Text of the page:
This is how Top Gear would spec its Bentley Mulliner Bacalar

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by Ollie Kew | May 31, 2020
PHOTO: TopGear.com
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Only 12 Bentley Bacalars will ever be built for customers paying £1.5 million (P93.4 million) each for the privilege. A few more Bacalars may well exist: styling bucks and the yellow ‘show car,’ plus a prototype or two that prowl VW’s Ehra-Lessien and Nardo test tracks, before being squirreled away in a storage unit, or unceremoniously squashed.

So, the chance to specify one of your very own is an opportunity to be grasped robustly, and then wrung out for all its worth. When Bentley’s UK headquarters sent me an email asking if anyone from Top Gear would like to go through the process of configuring a Bacalar, I completely forgot to forward it on to my colleagues and accidentally booked myself in for possibly the most fun it’s possible to have on a video conference call. Whoops.

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Sensibly, Bentley did not simply let a fool with the artistic ability of a chopstick loose on its extremely powerful and detailed Bacalar visualizer without supervision. So, advising me gently in the direction of tasteful decisions was John Paul ‘JP’ Gregory (boss of exterior design), Darren Day (boss of interior design), and Maria Mulder (head of color and trim). And yep, despite that wealth of expertise, I came up with this.

Bentley Mulliner’s configurator is fundamentally the same as the free-for-all one you can have a play with on the main Bentley website, while attempting to make the Bentayga look graceful. You choose a color, whether you want wood or carbon or metal trim, maybe play about with the grille finish.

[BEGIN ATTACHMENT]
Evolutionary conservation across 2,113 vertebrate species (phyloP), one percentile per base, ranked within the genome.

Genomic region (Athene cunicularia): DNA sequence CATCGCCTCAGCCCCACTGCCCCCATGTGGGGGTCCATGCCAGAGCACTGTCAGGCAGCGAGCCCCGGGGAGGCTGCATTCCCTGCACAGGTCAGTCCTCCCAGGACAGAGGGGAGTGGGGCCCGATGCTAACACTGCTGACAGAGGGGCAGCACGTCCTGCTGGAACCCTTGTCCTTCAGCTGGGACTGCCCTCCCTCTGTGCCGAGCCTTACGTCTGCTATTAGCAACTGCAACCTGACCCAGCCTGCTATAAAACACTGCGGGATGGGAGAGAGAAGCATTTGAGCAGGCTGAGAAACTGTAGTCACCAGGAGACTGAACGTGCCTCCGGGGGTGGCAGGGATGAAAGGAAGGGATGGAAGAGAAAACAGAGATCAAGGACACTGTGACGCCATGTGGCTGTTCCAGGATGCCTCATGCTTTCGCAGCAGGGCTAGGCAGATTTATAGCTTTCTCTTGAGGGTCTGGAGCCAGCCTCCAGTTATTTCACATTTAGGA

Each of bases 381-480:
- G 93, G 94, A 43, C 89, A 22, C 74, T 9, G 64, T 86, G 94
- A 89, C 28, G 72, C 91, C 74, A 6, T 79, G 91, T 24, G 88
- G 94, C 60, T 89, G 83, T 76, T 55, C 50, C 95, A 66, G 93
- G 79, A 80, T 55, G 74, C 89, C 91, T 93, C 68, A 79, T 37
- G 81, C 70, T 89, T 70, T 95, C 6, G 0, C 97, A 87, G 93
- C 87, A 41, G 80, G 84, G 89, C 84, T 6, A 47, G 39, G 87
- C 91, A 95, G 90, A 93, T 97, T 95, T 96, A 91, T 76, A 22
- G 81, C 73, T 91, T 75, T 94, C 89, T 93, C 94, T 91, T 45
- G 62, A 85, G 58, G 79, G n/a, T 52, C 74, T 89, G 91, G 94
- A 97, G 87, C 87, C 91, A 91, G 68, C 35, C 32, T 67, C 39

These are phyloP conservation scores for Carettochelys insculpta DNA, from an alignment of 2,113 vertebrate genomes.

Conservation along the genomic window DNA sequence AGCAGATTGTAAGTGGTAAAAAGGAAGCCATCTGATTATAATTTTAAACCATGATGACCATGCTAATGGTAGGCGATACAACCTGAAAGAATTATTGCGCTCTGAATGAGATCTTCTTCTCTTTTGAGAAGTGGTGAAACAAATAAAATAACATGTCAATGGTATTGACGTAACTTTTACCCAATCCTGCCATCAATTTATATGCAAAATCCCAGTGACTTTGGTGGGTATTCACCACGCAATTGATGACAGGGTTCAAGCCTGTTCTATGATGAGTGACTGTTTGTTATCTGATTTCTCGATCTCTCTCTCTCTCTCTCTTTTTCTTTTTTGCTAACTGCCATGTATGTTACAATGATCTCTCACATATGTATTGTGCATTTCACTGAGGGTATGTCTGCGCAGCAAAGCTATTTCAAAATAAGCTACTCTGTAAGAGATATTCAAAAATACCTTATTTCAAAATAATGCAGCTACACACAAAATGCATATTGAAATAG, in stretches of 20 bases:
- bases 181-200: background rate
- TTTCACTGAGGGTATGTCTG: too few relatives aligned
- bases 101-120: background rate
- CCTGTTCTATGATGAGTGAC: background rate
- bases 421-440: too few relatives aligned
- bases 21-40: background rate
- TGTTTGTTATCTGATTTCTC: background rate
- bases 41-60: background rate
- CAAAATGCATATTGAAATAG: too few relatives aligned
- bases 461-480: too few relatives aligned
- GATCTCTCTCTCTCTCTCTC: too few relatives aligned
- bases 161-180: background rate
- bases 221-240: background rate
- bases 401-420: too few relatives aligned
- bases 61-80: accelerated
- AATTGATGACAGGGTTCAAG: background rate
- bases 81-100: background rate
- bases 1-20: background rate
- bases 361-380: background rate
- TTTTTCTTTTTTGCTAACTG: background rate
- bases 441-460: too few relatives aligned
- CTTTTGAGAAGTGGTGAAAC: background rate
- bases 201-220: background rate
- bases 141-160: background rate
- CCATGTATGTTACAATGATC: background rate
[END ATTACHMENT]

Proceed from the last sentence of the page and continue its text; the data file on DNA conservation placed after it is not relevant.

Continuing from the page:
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There are two main differences. One is the detail: The virtual ‘camera’ can zoom in so far, so crisply, in an infinite set of positions, that you can detect the weave of the carbon fiber on the seatbacks. Spot the grain in the leather. Count the treadblocks on the tires. It’s fanatically intricate.

The other change is the choice. When spec’ing a Bacalar, you don’t get a set of colors. There’s not a black, a green, a red, and so on. It’s not even Bentley’s usual palette of subtle shades and hues. If you’re laying down the sort of cash that’d buy you 10 Continental GTCs, you get the entire spectrum. The full rainbow. You think Netflix gives you choice anxiety? Try this. Decide the color—any color—and then it’s up to Bentley Mulliner to go away and actually concoct it, then get it to match across panels, leathers, and trim.

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For expediency, we began with the blue-and-yellow ‘Menlo’ themed Bacalar that Bentley showed off last month. I didn’t want to default to a nice, easy British Racing Green with tan leather. Of course that would work fine. I wasn’t bothered by a ‘murdered-out’ black-on-black-with-black concoction. And Bentley’s own show car already did the Skittles color thing with its purple-flecked yellow coachwork. So, we started with a blue. Appropriate, since the Bacalar is named after a particularly iridescent lake in Mexico.